In the two years since the pandemic, median home prices have jumped 36.5%, according to data from the US Department of Housing and Urban Development and the Federal Reserve Bank of St. Louis. Average 30-year fixed mortgage rates jumped 3.3% to 5.3% during the same time.

This data shows a troubling trend: The American dream of home ownership is becoming more remote than ever.

While there is no single fix, one solution may be overlooked: manufactured housing. These communities offer advantages for buyers and investors.

“From our perspective and based on many of the trends we’re seeing, manufactured housing remains one of the last truly affordable housing options in the US,” says Peter Szewczyk, Capital One’s head of East Coast CRE Originations. “It’s not that easy to develop affordable apartments as development costs are now so high that there is an implied floor on rent levels to justify the investment.”

Rethinking Affordable Housing in the American Dream

Over the years, development has made manufactured homes more appealing and functional.

“If you’re promoting the American dream of home ownership, this is one of the most affordable ways of doing it,” adds Todd Elkins, senior vice president of Agency Finance at Capital One.

The model is unusual. Of those living in a manufactured home community, or MHC, about 80% own their units, while the rest rent. But even the owners rent the pads on which the homes sit. The arrangements are stable, with 10% or less average annual turnover, versus 50-60% for apartments, Szewczyk says.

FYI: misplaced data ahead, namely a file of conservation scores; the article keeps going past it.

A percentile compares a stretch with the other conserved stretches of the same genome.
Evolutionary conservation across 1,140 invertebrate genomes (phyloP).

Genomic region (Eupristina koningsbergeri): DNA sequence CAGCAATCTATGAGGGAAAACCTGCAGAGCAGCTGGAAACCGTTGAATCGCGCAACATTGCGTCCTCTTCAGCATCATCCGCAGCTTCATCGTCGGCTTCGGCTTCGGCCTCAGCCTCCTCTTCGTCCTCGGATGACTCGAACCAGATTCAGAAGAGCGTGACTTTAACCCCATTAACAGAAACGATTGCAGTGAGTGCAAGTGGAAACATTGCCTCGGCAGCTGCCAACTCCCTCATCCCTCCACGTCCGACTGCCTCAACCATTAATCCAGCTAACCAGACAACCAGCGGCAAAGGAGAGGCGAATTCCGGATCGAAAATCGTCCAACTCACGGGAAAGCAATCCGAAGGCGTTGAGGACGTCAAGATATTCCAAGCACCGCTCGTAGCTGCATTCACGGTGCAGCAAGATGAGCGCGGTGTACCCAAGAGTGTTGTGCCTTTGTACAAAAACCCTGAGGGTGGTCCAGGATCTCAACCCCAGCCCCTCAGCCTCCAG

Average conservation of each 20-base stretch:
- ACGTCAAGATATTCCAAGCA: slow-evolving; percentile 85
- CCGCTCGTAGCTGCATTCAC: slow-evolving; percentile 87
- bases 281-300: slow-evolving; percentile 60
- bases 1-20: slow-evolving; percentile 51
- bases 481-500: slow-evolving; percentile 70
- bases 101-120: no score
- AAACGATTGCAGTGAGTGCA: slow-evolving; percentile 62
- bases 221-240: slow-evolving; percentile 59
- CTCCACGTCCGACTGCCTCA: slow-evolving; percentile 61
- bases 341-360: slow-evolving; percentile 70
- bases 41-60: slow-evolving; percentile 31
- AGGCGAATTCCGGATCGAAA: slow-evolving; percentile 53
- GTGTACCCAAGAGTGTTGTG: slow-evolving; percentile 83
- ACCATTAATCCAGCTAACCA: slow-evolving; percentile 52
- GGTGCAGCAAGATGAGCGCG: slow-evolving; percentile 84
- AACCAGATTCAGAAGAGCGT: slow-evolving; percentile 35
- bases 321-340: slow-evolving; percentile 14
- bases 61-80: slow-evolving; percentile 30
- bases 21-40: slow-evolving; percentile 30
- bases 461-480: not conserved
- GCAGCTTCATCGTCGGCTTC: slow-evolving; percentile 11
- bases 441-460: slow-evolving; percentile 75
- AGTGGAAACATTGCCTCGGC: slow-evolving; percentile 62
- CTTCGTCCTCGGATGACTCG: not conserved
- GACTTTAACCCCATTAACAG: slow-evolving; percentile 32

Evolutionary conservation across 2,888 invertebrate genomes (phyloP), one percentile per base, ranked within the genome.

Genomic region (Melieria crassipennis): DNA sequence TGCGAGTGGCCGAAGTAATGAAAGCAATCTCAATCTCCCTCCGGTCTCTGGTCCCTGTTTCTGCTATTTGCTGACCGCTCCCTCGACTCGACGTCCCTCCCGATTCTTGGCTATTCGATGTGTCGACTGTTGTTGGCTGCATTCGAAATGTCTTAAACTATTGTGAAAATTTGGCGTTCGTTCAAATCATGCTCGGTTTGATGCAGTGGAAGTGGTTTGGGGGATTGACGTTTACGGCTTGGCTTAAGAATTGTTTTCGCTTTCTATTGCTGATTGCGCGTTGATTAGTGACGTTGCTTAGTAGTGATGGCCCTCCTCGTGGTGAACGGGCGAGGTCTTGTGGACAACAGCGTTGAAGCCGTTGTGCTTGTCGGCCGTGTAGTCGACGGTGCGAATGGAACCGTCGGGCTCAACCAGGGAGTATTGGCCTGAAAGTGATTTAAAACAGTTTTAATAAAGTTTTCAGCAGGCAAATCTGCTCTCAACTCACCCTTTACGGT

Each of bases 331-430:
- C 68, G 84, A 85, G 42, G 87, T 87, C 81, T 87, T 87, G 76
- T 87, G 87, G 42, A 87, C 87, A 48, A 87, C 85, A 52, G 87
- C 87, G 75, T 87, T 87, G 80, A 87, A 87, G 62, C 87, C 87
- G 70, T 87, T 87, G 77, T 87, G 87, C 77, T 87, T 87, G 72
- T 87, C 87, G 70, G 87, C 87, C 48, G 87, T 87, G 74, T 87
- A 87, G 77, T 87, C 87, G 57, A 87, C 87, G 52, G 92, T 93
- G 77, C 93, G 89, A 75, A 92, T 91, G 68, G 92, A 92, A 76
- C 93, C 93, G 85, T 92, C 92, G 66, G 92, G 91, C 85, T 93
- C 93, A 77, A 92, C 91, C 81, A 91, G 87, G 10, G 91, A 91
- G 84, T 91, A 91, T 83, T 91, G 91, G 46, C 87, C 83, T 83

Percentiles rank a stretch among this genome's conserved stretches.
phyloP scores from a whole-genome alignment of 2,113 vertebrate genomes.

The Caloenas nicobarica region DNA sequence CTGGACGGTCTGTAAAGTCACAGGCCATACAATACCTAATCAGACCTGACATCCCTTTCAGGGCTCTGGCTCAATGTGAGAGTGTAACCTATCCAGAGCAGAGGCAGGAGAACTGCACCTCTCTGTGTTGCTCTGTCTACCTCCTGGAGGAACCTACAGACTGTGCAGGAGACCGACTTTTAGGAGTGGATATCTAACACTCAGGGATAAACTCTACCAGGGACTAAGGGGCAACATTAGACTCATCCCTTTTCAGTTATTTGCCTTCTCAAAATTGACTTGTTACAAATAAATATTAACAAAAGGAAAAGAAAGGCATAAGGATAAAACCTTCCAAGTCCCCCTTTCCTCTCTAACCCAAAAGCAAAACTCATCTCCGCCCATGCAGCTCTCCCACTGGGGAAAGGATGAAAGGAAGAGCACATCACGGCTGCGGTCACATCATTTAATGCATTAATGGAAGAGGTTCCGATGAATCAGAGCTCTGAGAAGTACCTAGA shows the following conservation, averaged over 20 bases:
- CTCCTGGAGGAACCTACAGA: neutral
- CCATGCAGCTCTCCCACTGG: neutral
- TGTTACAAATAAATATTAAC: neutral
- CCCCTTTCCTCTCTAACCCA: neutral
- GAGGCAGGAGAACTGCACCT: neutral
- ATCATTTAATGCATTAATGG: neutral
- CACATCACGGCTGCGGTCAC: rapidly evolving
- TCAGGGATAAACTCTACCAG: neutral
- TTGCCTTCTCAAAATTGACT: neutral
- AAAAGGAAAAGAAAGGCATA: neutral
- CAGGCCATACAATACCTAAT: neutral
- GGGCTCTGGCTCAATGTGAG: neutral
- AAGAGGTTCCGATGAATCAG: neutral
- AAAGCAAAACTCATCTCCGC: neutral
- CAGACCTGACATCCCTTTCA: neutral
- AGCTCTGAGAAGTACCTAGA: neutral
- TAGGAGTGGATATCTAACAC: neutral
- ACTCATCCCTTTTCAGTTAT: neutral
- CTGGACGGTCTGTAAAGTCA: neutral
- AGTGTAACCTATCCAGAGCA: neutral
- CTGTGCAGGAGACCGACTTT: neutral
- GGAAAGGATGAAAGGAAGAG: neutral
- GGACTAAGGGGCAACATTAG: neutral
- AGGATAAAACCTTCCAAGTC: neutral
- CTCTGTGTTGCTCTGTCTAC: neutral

Unit owners are particularly stable because it can cost about $10,000 to move one to a new location, Elkins adds. Homes can also last 40-50 years, and beyond, even in tougher climates.  People typically sell their units to another person when they decide to go elsewhere, or property owners can purchase the home and either sell or rent it in-place to a new resident.

“In and around large cities, coastal areas, locations where the population has migrated, and where jobs are in abundance, I think you will see growth,” Elkins says, with the caveat that these locations tend to be within about an hour of the homeowners’ employment.

The Evolution of the Manufactured Housing Market

Investors and operators are taking an increasing interest in the asset class, and a cap rate compression shows it.

Ten to 15 years ago, investors could buy an MHC for a premium over traditional multifamily, according to Capital One. Since 2020, Capital One’s Agency Finance business has closed more than 120 manufactured housing transactions totaling over $1 billion, with borrowing relationships throughout the country.

Now, manufactured housing can be as competitive as multifamily, with some acquisitions sporting sub-3 cap rates. “If you’re buying an MHC at a 5% cap, or higher, that is a good deal in this market. That dynamic has changed considerably very quickly,” Elkins says.

With all these changes to the US housing market, MHCs are only likely to grow in volume and demand.